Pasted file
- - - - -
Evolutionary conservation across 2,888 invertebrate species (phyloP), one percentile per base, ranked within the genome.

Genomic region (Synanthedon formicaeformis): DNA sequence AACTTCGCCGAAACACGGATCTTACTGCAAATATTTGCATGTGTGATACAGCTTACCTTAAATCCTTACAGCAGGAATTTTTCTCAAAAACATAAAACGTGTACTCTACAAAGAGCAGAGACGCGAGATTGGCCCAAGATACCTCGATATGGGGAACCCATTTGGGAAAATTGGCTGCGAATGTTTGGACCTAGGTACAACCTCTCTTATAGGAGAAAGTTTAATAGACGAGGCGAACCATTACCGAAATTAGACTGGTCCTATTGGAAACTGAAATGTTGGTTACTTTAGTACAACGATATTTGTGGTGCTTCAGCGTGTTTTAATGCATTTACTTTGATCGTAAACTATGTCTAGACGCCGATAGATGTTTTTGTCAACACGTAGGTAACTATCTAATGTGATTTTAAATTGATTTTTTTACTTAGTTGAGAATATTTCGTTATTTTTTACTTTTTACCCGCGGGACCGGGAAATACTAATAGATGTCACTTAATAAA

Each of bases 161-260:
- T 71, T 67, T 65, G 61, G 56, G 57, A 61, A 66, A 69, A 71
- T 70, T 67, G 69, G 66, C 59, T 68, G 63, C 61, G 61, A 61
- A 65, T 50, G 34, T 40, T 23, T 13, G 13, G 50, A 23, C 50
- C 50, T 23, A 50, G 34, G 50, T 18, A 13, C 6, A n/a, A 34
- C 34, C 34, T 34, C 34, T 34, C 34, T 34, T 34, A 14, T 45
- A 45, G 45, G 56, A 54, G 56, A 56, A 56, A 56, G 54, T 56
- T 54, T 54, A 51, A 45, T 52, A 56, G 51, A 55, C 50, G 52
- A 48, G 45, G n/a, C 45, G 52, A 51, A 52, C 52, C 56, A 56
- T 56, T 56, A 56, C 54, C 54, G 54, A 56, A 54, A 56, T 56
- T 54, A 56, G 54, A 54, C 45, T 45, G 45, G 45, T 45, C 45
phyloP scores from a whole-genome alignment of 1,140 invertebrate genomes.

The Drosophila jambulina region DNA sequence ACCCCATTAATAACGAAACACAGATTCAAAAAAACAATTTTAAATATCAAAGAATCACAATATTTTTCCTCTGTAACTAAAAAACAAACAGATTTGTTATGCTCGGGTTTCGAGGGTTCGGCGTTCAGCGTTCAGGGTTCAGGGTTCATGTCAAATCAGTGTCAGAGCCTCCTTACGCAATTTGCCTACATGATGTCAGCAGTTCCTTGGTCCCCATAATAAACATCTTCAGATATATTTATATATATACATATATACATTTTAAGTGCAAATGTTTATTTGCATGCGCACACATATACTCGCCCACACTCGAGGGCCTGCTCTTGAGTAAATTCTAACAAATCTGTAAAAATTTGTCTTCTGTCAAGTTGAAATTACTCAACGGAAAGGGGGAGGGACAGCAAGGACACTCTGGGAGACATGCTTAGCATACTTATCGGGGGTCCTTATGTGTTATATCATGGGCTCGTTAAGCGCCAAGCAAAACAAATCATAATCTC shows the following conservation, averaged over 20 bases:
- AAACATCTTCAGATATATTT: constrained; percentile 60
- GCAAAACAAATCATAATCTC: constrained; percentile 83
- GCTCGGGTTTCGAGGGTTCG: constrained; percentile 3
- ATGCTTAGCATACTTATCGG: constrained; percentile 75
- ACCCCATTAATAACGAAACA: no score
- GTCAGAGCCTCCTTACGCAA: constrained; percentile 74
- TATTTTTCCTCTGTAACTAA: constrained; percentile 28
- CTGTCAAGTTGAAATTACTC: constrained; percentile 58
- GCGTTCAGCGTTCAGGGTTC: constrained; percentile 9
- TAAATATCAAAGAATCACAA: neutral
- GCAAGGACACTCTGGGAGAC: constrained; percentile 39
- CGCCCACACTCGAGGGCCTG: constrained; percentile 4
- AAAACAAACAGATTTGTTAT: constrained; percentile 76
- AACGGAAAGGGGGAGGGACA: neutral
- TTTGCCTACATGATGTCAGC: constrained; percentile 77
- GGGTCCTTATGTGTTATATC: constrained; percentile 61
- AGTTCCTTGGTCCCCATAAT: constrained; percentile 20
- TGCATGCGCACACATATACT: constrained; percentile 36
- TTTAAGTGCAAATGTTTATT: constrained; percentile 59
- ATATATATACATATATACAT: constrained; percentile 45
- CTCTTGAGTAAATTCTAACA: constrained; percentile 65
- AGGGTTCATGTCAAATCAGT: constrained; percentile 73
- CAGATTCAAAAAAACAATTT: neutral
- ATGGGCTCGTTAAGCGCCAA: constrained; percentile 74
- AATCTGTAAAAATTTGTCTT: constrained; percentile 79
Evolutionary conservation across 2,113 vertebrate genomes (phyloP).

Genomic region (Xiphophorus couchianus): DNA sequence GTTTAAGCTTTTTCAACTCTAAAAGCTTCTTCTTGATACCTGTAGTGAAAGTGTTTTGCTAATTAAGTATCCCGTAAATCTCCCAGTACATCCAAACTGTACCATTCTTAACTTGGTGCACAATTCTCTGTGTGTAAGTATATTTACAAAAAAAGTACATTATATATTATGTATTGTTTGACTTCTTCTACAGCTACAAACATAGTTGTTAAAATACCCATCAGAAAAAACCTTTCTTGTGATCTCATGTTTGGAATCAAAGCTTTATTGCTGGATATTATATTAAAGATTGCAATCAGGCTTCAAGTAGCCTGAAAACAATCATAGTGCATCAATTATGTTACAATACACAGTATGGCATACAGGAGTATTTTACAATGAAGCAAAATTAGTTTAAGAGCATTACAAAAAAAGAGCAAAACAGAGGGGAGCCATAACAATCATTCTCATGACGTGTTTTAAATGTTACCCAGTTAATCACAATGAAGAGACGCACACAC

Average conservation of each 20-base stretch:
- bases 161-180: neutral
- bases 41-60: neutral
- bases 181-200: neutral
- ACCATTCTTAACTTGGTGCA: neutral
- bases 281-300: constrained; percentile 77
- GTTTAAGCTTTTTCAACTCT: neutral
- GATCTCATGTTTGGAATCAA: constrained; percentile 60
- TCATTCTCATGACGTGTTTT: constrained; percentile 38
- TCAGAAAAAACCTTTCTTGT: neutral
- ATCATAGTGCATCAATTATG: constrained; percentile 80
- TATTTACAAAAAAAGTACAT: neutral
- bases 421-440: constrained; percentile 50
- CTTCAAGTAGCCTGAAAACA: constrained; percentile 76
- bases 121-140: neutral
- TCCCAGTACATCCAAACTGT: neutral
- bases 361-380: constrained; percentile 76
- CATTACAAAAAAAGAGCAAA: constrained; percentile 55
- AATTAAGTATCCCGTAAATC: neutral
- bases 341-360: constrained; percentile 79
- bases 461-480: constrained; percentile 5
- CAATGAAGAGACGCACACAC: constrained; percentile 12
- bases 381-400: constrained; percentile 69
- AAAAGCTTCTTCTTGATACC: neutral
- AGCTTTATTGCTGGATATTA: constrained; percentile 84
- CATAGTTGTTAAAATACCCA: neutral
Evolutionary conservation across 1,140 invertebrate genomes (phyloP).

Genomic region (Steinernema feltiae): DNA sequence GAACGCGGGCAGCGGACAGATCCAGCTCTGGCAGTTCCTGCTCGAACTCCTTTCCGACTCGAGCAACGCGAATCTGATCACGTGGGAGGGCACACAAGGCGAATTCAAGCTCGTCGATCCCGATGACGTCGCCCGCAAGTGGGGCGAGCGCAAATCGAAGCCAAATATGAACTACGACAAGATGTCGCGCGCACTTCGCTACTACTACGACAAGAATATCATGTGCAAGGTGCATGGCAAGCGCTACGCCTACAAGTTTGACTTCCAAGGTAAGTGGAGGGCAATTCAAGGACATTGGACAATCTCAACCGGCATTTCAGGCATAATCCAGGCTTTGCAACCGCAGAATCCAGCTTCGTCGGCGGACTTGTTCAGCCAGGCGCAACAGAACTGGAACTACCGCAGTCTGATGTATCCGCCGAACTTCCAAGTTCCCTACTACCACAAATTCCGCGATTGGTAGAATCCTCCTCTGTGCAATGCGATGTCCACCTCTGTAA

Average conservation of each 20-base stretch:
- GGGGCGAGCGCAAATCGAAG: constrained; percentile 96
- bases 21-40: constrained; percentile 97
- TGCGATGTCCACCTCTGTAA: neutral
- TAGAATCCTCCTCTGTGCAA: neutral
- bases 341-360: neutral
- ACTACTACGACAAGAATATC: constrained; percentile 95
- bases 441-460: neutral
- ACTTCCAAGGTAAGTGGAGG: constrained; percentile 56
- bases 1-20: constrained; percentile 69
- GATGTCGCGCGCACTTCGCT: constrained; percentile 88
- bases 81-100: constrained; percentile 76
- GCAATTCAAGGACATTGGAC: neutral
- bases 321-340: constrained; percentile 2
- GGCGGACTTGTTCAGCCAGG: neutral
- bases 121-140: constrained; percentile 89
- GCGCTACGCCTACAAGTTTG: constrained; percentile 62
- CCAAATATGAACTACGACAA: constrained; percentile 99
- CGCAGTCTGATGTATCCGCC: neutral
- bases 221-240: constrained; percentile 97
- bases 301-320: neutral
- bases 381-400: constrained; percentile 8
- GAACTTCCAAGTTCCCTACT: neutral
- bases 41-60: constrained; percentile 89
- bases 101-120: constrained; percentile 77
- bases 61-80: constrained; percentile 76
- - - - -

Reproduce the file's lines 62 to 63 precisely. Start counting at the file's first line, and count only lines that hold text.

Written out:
- bases 341-360: constrained; percentile 79
- bases 461-480: constrained; percentile 5